If we could step outside of time, none of this would hurt. We would see the pattern of it, the absurdity - two penalty-kick failures in the only two home games of the season? - the curlicue traceries of fate spun out as a tapestry, a done thing. We'd not have to hurt, because we'd know all along; there'd be no cruel surprises - no surprises at all!
Just a flat circle of WHAT IS, six draws on the trot, stamped out in sameness by a fate too capricious to be believed. No loss. No rising hopes soured to heartache. None of this we're left with here, today, after another absurdly unlikely 1-1 draw, this one with the visiting New England Revolution.
Of course, the entire sporting enterprise would be beneath our time-spanning selves, so we'd also lose the jubilation. Quincy Amarikwa's opener wouldn't thrill us - we'd know that Patrick Nyarko was about to knock Kevin Alston akimbo, setting up the penalty that would tie it. And we'd know simultaneously that Quincy, carrying a yellow, was going to go studs-up through Andy Dorman, earning an early shower, so even what quirk of joy that knowledge got us would be heavily leavened.
We aren't outside of time. This happened in sequence for us. The lead; the drawback; the dismissal; the unlikely rally, down a man; the penalty, in stoppage time; the decision to anoint Juan Luis Anangonó to take the penalty; the sad, sad trombone.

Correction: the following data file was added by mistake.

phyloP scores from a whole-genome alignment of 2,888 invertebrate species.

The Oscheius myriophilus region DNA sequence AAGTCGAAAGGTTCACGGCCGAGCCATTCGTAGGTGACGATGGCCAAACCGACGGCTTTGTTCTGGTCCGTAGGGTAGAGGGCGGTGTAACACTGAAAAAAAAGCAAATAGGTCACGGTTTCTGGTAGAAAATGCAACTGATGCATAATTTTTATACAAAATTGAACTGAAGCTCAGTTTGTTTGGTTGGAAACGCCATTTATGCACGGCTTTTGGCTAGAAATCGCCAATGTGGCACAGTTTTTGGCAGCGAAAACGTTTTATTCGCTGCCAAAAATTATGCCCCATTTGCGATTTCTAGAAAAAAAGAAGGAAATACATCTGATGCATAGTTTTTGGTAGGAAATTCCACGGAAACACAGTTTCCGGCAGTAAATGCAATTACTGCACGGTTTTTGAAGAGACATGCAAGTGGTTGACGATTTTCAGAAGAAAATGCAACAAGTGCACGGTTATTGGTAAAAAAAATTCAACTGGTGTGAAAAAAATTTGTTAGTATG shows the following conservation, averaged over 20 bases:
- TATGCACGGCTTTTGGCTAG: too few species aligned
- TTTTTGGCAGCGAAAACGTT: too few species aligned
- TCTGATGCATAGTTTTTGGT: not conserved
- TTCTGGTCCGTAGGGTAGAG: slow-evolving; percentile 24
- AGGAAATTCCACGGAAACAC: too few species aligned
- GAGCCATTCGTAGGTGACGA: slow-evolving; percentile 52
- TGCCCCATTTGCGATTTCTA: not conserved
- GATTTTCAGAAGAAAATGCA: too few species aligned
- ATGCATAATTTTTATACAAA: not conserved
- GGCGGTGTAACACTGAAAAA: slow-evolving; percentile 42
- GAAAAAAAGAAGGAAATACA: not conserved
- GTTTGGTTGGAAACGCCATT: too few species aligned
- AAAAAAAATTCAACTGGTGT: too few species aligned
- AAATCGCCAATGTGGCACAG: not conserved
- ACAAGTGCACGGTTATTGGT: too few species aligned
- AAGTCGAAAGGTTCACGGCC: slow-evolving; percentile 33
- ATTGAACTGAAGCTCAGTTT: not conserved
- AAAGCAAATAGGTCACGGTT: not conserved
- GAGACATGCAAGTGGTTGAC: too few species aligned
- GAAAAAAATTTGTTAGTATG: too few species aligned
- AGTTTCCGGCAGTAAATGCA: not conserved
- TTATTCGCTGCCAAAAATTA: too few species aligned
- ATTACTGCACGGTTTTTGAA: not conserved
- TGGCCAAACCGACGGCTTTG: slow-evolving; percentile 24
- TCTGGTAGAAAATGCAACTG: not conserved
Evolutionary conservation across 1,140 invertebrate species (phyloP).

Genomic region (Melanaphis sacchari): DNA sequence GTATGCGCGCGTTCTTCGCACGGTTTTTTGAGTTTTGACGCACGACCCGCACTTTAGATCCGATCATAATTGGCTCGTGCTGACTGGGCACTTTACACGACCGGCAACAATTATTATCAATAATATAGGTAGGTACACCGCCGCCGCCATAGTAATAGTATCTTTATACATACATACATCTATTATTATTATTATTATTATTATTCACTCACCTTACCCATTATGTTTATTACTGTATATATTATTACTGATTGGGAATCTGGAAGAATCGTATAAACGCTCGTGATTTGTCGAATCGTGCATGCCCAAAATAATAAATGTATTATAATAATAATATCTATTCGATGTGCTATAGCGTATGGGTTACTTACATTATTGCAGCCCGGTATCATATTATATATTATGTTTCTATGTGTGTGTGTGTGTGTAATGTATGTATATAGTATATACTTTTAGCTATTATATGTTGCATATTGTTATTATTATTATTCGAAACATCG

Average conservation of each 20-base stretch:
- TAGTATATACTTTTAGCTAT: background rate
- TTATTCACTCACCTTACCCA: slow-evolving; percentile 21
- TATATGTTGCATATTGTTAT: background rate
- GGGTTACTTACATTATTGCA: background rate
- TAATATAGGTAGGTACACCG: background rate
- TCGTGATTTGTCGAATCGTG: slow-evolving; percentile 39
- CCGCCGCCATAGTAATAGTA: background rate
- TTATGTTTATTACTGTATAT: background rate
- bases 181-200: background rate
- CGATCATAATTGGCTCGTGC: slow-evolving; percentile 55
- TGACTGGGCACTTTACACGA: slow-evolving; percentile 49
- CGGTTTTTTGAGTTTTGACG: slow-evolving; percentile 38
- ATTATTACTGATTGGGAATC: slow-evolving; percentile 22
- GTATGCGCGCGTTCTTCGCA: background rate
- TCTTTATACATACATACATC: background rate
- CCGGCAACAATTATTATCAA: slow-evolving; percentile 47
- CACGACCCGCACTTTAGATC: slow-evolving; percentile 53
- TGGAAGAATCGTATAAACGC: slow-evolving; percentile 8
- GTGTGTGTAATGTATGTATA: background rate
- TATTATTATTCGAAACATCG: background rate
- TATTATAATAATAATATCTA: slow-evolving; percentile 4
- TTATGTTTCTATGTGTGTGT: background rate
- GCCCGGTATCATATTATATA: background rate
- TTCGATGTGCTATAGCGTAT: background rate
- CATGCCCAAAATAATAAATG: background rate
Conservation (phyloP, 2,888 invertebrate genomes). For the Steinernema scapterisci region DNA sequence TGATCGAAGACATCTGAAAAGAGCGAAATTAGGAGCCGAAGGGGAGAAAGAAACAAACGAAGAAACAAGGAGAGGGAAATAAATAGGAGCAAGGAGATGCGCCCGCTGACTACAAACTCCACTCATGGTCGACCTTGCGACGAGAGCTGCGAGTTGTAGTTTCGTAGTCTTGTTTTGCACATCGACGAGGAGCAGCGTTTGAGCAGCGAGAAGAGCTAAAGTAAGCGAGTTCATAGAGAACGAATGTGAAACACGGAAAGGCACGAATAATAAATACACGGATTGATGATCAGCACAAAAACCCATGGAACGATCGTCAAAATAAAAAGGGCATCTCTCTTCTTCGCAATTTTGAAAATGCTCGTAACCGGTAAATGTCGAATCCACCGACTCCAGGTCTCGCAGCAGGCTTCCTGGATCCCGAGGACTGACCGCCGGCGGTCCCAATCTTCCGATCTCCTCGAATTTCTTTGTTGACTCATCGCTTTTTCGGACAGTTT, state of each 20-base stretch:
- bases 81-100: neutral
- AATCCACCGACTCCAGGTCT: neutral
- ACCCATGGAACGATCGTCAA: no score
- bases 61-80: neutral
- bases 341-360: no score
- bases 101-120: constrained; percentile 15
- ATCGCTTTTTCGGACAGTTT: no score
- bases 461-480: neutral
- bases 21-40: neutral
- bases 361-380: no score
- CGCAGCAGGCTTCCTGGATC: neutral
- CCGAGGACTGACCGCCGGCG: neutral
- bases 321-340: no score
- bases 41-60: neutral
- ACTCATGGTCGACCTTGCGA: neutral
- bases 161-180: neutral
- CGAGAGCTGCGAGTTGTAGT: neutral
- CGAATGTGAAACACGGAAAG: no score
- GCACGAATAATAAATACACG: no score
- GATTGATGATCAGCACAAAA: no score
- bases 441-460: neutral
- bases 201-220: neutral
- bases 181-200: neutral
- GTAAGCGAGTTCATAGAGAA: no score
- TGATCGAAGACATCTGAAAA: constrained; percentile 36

The cruel thing is that, for the second week in a row, it should never have been this close. As in last week's nullity in Montreal, the Fire had much the better of the run of play throughout the opening half, bossing possession nearly two-to-one and creating many more looks at the goal. But, like last week, Chicago was victimized by one small slip in transition, and their control over the game slipped away.
It all began so swimmingly. New England came out aggressively trying to pin back the Fire, keeping their backline high and swarming to cut off passing lanes. The Men in Red responded cagily, clearly ready to shift postures and play countering football off the back foot if that was what the situation demanded.
That directness paid dividends in the 16th, when Larentowicz pounced on a loose pass deep in midfield and found the Revs still rotating forward. Shipp glided into a pocket of space at the stripe, and Big Red found him; his split-second turn and measured through ball to a streaking Amarikwa were testament to growth of the Rookie of the Year candidate's game in this early season.
Amarikwa didn't stride in unattended. Andrew Farrell - a weird amalgam of beer-gut, Amish beard and blazing, brawling defender - checked him stride-for-stride, trying to throw the Fire man off before he could shoot, to little avail. Quincy finished simply, back post, for his career-high fourth goal of the season. 1-0, Fire.
It didn't last. It never lasts. Time grinds on. Six draws in six.
Chicago (0-1-6) wanders, stunned, into its bye week. The Fire return to action against a massively impressive Real Salt Lake side May 3 at Toyota Park. The Revolution (2-3-2) host defending MLS champions Sporting Kansas City on April 26.